The above combination is “all but guaranteed to (cause) major (protracted) economic pain” when markets go negative as always happens when things spin out of control like now.

A Final Comment

The Wall Street owned and controlled Fed bears full responsibility for creating market bubbles and super-bubbles.

It made trillions of dollars available for speculative excess at zero interest rates.

Along with Bank of America, Wells Fargo, and Citigroup, the largest US bank, JP Morgan Chase, bear most responsibility for what’s gone, as well as economic and financial wreckage to follow. 

On January 21, Wall Street on Parade’s Pam and Russ Martens explained the following:

Despite admitting to multiple criminal felony offenses of market-rigging for years, JP Morgan Chase rewarded its chairman and CEO Jamie Dimon by making him a billionaire.

According to the Martens:

“The Board of JPMorgan Chase seems to have adopted a compensation model based on ‘the more felony counts, the bigger the paycheck,’ ” the greater the overall compensation for its head crook.

The above reality applies in similar fashion to Wall Street across the board, Pharma, weapons makers, and other corporate predators.

It’s at a time when one-fourth of working-age Americans are jobless and inflation exceeds 15% as it continues spiraling higher.

It’s also at a time when the vast majority of working-age Americans earn poverty or sub-poverty wages with few or no benefits.

US wealth continues to be transferred from its ordinary people to the nation’s super-rich in record amounts.

The nation’s ruling class is at war with segments of society it wants exterminated at home and worldwide.

It wants the remnants of greatly eroded freedoms eliminated altogether. 

What it calls “democracy” is only for its privileged few at the expense of most others at home and abroad.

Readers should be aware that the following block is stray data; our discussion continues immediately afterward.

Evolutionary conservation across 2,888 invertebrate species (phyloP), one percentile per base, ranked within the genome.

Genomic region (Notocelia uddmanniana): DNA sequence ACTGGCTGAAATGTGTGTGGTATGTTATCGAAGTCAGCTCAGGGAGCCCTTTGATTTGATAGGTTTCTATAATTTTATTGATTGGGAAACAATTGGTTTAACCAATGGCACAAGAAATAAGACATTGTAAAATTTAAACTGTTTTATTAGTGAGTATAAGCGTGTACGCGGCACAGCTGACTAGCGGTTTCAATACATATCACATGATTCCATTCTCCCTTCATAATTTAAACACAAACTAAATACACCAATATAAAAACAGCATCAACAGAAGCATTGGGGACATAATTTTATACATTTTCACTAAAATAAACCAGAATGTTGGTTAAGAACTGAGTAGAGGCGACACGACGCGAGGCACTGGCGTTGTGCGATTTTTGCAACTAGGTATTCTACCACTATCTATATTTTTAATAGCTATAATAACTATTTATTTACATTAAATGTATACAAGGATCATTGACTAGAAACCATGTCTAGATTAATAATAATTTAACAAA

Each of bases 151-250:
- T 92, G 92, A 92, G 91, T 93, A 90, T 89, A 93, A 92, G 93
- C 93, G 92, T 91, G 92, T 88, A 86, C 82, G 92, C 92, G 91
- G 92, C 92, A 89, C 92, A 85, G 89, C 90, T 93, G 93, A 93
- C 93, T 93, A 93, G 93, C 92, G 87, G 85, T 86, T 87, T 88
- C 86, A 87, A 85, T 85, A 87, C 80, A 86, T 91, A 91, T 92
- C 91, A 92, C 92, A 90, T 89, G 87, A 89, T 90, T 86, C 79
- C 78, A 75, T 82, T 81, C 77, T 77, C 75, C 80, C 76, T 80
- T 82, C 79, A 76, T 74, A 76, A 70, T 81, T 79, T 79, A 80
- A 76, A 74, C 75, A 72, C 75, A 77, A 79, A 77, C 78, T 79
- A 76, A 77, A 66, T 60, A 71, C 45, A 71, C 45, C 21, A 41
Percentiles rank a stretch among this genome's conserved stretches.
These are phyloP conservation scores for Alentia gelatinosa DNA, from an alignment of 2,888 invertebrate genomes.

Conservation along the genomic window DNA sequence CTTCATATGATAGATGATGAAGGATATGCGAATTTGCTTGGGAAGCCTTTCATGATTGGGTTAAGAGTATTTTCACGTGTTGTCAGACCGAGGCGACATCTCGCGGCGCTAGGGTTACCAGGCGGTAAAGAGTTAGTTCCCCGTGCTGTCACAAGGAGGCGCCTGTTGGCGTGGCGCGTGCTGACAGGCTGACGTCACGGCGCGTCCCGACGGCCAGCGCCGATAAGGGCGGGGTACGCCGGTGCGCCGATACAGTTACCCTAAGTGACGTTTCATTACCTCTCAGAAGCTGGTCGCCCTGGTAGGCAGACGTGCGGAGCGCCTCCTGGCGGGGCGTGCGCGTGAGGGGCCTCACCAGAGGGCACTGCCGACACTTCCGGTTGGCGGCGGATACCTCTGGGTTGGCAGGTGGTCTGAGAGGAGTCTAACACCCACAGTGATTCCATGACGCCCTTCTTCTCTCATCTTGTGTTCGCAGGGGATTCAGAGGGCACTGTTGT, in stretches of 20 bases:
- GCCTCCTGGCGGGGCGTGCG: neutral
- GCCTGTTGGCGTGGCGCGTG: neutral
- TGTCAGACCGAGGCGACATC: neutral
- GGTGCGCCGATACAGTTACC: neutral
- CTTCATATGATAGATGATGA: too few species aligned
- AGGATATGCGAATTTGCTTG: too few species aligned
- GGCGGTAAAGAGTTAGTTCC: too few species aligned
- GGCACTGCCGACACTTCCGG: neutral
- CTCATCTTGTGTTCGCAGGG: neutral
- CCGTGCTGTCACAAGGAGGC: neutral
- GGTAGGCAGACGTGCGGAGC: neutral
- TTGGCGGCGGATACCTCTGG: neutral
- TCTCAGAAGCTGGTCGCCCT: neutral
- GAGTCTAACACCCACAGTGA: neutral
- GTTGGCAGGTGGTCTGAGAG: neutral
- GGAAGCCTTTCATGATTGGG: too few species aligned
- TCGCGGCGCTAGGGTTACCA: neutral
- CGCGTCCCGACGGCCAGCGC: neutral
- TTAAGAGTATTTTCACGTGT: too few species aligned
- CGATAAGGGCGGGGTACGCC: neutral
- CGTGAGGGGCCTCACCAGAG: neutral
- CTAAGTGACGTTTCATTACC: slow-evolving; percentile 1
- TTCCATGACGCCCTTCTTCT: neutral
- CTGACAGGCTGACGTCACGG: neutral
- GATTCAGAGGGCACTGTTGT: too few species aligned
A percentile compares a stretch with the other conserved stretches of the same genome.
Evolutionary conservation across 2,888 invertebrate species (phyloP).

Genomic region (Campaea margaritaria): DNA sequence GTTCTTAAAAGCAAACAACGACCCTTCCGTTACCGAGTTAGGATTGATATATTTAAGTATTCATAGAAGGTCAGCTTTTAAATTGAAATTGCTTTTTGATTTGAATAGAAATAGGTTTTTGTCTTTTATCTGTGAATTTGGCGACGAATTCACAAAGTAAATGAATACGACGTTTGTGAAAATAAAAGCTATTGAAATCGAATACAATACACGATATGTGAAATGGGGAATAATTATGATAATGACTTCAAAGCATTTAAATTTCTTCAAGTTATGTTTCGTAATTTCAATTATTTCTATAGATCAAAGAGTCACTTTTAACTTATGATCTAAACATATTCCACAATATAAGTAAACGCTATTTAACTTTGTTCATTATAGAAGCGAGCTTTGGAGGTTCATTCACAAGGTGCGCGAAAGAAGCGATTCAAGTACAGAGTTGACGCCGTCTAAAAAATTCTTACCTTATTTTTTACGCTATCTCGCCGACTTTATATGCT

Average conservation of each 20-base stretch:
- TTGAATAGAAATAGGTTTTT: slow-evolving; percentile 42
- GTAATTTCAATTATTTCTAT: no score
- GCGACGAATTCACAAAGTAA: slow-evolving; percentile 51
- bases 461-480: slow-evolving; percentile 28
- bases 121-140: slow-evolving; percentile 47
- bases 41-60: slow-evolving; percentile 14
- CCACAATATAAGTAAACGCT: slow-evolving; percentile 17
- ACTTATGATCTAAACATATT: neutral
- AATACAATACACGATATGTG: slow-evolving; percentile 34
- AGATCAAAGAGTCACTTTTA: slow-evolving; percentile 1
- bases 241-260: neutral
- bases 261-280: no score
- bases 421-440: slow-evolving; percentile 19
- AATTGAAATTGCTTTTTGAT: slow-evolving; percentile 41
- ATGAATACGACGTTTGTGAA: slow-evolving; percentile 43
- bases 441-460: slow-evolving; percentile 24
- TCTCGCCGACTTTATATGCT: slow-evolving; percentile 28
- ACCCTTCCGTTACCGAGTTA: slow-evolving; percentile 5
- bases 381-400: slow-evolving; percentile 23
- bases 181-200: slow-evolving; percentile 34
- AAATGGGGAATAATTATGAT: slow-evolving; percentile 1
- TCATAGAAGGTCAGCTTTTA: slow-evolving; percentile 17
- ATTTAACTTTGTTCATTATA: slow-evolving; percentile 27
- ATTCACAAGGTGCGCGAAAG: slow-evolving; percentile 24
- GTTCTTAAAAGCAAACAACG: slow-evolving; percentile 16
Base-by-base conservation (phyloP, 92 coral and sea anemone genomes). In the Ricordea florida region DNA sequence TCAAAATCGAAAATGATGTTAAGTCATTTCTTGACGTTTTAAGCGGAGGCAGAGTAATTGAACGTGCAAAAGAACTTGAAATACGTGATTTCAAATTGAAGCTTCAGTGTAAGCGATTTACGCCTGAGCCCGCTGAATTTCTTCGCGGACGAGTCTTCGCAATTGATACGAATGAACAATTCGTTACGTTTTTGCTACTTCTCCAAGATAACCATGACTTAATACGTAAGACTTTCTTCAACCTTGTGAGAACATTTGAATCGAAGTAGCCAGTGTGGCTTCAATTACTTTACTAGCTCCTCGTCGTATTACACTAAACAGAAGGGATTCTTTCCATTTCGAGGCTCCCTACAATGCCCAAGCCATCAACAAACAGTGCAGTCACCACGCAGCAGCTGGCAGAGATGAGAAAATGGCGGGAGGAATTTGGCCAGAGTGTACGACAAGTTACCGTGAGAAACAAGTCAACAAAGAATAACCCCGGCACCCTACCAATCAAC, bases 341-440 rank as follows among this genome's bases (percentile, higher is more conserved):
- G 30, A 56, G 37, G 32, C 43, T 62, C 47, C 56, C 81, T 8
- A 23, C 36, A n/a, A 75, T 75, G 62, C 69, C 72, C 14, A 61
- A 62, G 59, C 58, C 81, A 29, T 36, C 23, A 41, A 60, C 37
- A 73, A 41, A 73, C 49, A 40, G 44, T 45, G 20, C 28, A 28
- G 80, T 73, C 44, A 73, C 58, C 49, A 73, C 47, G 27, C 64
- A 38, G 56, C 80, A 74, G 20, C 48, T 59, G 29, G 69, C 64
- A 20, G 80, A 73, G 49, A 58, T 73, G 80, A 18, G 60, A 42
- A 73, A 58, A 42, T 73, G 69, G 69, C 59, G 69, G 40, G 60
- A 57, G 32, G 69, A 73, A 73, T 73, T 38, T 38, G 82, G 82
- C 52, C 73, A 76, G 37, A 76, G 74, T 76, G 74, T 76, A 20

No nation in world history inflicted more harm on more people over a longer duration than the US.

The worst of what it has in mind likely lies ahead if its war on Russia by other means turns hot.

The same reality applies to its homeland war on the vast majority of Americans.

If it isn’t challenged and stopped once and for all, the USA will resemble the worst of Dante’s hell.

One thought on “The Mother of All Market Bubbles Revisited

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  1. “No nation in world history inflicted more harm on more people over a longer duration than the US.”

    >>> True. The majority of us do not know this, and are under the impression that those who live in non-vassal countries “hate us for our freedom”, as George W. Bush put it.

    1929 was a housing market bubble too, btw. According to Wikipedia, there was basically 1 guy behind it more than anyone else; Charles E Michell. ” In November 1929, U.S. Senator Carter Glass said, “Mitchell more than any 50 men is responsible for this stock crash.” Michell was the head of the company that eventually became Citibank. And no, he wasn’t a Jew. (… everybody stops reading here, probably.)

    Backstory:
    In 1907, Stillman, then the bank’s chairman, would intervene, along with J. P. Morgan and George Fisher Baker, in the Panic of 1907. Citibank pressured the US gov’t to occupy Haiti, and they did. Citibank imposed a 30 million USD loan on the Haitian transforming Haiti into an “American slave colony”.

    National City Bank became the first U.S. national bank to open an overseas banking office when it opened a branch in Buenos Aires, Argentina, in 1914. Many of Citi’s present international offices are older; offices in London, Shanghai, Calcutta, and elsewhere were opened in 1901 and 1902 by the International Banking Corporation (IBC), a company chartered to conduct banking business outside the U.S., which was forbidden to U.S. national banks. In 1918, IBC became a wholly owned subsidiary and was subsequently merged into the bank. The same year, the bank evacuated all of its employees from Moscow and Petrograd as the Russian Civil War had begun, but also established a branch in Puerto Rico. By 1919, the bank had become the first U.S. bank to have $1 billion in assets.

    Charles E. Mitchell, also called “Sunshine” Charlie Mitchell, was elected president in 1921. In 1929, he was made chairman, a position he held until 1933. Under Mitchell, the bank expanded rapidly and by 1930 had 100 branches in 23 countries outside the United States. He went big on housing. But like any other Crapitalistic Bubble, that shit pops.

    Like